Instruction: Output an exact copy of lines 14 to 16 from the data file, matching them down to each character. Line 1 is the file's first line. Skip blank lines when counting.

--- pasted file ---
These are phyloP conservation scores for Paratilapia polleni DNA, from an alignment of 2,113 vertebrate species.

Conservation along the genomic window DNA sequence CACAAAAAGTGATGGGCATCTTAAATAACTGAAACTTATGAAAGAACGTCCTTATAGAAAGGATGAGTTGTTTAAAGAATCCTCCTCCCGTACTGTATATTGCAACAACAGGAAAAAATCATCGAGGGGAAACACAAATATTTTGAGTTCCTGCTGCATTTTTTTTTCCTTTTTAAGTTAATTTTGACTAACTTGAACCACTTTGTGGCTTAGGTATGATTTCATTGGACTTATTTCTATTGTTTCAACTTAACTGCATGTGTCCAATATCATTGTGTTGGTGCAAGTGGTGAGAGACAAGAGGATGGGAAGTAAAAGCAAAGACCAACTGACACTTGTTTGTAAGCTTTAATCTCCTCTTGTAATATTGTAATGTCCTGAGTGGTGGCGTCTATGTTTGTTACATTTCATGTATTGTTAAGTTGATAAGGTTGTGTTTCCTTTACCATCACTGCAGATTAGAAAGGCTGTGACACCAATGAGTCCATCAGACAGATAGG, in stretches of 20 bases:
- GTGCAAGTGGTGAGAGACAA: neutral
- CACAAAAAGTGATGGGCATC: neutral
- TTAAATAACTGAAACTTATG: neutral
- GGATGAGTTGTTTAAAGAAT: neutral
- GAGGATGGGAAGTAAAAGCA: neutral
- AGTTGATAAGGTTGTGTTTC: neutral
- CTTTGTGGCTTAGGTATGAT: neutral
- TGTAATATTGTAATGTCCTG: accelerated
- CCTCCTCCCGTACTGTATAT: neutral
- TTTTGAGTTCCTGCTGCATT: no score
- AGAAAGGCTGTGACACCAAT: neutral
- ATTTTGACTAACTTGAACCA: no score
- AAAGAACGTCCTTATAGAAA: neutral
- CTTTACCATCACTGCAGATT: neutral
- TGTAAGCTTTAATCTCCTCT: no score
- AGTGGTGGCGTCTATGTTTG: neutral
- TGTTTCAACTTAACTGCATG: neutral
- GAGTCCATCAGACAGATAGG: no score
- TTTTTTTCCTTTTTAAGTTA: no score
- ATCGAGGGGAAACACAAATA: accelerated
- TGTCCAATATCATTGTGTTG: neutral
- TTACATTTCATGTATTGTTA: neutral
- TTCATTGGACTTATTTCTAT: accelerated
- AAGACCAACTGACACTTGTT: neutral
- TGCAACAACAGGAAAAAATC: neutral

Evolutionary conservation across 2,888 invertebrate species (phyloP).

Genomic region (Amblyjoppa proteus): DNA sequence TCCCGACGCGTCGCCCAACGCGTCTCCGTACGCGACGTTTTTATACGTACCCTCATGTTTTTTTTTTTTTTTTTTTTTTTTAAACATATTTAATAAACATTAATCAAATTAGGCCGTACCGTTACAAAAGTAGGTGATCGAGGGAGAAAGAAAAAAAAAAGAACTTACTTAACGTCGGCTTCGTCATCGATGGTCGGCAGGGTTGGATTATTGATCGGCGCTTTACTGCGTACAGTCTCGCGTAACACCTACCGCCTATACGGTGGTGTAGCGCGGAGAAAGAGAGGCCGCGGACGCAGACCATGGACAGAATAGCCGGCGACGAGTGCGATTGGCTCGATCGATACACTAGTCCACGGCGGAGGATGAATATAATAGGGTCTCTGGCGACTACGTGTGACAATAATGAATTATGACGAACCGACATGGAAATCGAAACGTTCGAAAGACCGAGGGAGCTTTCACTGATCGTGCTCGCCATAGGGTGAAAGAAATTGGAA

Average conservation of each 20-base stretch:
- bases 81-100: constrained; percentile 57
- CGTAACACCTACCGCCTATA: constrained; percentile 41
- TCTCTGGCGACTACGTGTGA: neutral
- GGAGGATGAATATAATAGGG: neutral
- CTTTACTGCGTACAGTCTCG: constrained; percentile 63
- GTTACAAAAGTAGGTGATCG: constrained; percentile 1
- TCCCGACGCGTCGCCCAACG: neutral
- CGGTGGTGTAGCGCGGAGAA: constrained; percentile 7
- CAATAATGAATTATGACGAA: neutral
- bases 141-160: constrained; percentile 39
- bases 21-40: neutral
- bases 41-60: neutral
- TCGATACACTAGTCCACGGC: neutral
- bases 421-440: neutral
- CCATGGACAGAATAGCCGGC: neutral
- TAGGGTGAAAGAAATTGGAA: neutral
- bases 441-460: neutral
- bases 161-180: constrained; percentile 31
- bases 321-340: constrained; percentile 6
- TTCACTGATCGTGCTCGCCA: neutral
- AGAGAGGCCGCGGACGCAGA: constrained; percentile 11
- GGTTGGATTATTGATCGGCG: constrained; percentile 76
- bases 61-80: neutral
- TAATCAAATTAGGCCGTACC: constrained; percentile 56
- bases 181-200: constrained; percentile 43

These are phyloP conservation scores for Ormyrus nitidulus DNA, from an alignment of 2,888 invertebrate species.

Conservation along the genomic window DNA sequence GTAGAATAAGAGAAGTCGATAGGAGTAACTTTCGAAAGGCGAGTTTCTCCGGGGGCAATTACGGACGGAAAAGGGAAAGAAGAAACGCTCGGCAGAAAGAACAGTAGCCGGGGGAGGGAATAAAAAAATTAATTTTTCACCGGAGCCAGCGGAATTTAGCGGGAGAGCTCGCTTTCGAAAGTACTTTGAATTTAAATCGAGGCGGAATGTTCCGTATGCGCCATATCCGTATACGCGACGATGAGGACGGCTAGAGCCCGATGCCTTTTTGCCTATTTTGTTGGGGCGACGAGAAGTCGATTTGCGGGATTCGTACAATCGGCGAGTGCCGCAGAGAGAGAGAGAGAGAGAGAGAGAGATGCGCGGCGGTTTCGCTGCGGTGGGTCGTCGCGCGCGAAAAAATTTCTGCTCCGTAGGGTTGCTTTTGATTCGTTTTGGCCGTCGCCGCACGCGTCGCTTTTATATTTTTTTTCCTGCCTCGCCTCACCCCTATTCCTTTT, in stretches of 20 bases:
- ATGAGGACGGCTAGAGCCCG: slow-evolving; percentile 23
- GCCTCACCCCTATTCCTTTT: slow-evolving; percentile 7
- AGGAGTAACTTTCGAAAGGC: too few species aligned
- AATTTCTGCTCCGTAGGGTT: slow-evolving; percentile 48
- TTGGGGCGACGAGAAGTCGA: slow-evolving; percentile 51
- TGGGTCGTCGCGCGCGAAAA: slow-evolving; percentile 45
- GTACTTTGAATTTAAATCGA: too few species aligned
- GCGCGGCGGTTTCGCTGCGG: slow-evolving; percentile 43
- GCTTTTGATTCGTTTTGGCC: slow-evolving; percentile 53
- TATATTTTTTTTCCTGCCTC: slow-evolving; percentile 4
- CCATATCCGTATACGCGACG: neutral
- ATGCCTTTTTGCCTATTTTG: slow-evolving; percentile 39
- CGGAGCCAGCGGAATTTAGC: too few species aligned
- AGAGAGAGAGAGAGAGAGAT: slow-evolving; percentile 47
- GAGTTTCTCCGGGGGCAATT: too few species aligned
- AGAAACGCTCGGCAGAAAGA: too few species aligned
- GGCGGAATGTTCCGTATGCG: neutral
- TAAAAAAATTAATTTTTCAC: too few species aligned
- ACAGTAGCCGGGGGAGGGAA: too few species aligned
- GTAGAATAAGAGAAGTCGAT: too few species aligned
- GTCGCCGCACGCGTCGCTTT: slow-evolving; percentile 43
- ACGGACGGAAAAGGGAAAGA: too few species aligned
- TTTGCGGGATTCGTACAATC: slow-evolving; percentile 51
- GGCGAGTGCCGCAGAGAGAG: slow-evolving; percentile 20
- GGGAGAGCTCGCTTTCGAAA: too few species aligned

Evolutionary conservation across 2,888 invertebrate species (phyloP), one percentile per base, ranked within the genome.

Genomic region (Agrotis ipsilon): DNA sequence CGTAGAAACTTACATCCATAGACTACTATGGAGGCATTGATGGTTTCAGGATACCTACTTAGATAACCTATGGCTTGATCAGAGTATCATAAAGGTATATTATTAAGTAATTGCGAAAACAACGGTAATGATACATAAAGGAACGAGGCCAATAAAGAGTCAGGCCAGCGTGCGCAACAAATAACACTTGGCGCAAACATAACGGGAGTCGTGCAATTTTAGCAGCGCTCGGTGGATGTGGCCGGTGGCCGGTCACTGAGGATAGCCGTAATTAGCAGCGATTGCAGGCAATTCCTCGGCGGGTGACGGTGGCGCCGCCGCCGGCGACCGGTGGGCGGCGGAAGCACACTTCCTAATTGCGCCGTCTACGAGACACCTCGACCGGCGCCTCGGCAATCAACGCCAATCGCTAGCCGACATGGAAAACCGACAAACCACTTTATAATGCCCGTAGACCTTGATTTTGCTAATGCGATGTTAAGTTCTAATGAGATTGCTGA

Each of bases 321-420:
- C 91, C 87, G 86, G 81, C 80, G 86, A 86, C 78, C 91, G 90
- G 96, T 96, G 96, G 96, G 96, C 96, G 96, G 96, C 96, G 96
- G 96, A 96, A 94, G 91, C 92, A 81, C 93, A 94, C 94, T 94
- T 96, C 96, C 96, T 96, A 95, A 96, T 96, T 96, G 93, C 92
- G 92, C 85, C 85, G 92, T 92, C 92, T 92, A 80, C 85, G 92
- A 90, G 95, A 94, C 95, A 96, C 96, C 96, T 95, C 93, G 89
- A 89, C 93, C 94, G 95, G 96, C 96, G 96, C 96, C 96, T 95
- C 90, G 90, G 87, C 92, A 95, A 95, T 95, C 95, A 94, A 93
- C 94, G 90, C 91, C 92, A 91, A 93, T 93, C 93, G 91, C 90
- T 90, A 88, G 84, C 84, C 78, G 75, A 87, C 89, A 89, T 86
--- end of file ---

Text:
- ATTTTGACTAACTTGAACCA: no score
- AAAGAACGTCCTTATAGAAA: neutral
- CTTTACCATCACTGCAGATT: neutral